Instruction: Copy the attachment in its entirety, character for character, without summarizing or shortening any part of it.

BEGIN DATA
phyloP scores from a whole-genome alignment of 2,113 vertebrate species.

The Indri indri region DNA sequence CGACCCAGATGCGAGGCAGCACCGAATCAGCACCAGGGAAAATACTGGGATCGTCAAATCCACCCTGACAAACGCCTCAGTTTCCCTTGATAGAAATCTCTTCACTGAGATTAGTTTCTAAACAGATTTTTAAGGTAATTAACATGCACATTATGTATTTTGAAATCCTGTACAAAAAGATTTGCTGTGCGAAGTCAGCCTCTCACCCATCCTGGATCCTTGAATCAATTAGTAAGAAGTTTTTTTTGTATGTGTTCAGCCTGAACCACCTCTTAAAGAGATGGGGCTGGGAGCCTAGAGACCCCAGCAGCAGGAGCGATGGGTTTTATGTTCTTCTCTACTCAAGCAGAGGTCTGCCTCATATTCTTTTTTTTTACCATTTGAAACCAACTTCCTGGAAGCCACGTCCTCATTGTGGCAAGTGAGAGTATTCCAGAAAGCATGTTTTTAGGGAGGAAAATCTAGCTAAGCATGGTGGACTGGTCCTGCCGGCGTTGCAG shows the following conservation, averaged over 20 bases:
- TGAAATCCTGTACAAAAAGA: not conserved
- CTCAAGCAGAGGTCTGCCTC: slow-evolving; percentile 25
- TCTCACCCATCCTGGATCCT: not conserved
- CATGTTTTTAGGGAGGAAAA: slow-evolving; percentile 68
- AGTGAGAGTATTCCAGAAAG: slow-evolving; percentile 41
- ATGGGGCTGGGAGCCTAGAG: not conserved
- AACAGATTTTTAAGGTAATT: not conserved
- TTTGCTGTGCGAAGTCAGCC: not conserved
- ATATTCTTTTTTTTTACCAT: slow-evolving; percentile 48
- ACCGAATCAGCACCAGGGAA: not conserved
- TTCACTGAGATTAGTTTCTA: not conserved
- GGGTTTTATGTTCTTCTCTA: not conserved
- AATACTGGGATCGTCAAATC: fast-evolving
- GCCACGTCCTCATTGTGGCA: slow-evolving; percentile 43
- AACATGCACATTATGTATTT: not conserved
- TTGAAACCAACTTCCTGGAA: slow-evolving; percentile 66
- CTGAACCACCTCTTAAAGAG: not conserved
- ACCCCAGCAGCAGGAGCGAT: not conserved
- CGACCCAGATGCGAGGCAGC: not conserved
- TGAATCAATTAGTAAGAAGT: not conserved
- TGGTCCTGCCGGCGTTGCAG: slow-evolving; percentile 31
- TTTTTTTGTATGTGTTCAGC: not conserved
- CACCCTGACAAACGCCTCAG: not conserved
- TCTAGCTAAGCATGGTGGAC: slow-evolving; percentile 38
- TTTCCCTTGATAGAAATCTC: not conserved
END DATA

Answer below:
phyloP scores from a whole-genome alignment of 2,113 vertebrate species.

The Indri indri region DNA sequence CGACCCAGATGCGAGGCAGCACCGAATCAGCACCAGGGAAAATACTGGGATCGTCAAATCCACCCTGACAAACGCCTCAGTTTCCCTTGATAGAAATCTCTTCACTGAGATTAGTTTCTAAACAGATTTTTAAGGTAATTAACATGCACATTATGTATTTTGAAATCCTGTACAAAAAGATTTGCTGTGCGAAGTCAGCCTCTCACCCATCCTGGATCCTTGAATCAATTAGTAAGAAGTTTTTTTTGTATGTGTTCAGCCTGAACCACCTCTTAAAGAGATGGGGCTGGGAGCCTAGAGACCCCAGCAGCAGGAGCGATGGGTTTTATGTTCTTCTCTACTCAAGCAGAGGTCTGCCTCATATTCTTTTTTTTTACCATTTGAAACCAACTTCCTGGAAGCCACGTCCTCATTGTGGCAAGTGAGAGTATTCCAGAAAGCATGTTTTTAGGGAGGAAAATCTAGCTAAGCATGGTGGACTGGTCCTGCCGGCGTTGCAG shows the following conservation, averaged over 20 bases:
- TGAAATCCTGTACAAAAAGA: not conserved
- CTCAAGCAGAGGTCTGCCTC: slow-evolving; percentile 25
- TCTCACCCATCCTGGATCCT: not conserved
- CATGTTTTTAGGGAGGAAAA: slow-evolving; percentile 68
- AGTGAGAGTATTCCAGAAAG: slow-evolving; percentile 41
- ATGGGGCTGGGAGCCTAGAG: not conserved
- AACAGATTTTTAAGGTAATT: not conserved
- TTTGCTGTGCGAAGTCAGCC: not conserved
- ATATTCTTTTTTTTTACCAT: slow-evolving; percentile 48
- ACCGAATCAGCACCAGGGAA: not conserved
- TTCACTGAGATTAGTTTCTA: not conserved
- GGGTTTTATGTTCTTCTCTA: not conserved
- AATACTGGGATCGTCAAATC: fast-evolving
- GCCACGTCCTCATTGTGGCA: slow-evolving; percentile 43
- AACATGCACATTATGTATTT: not conserved
- TTGAAACCAACTTCCTGGAA: slow-evolving; percentile 66
- CTGAACCACCTCTTAAAGAG: not conserved
- ACCCCAGCAGCAGGAGCGAT: not conserved
- CGACCCAGATGCGAGGCAGC: not conserved
- TGAATCAATTAGTAAGAAGT: not conserved
- TGGTCCTGCCGGCGTTGCAG: slow-evolving; percentile 31
- TTTTTTTGTATGTGTTCAGC: not conserved
- CACCCTGACAAACGCCTCAG: not conserved
- TCTAGCTAAGCATGGTGGAC: slow-evolving; percentile 38
- TTTCCCTTGATAGAAATCTC: not conserved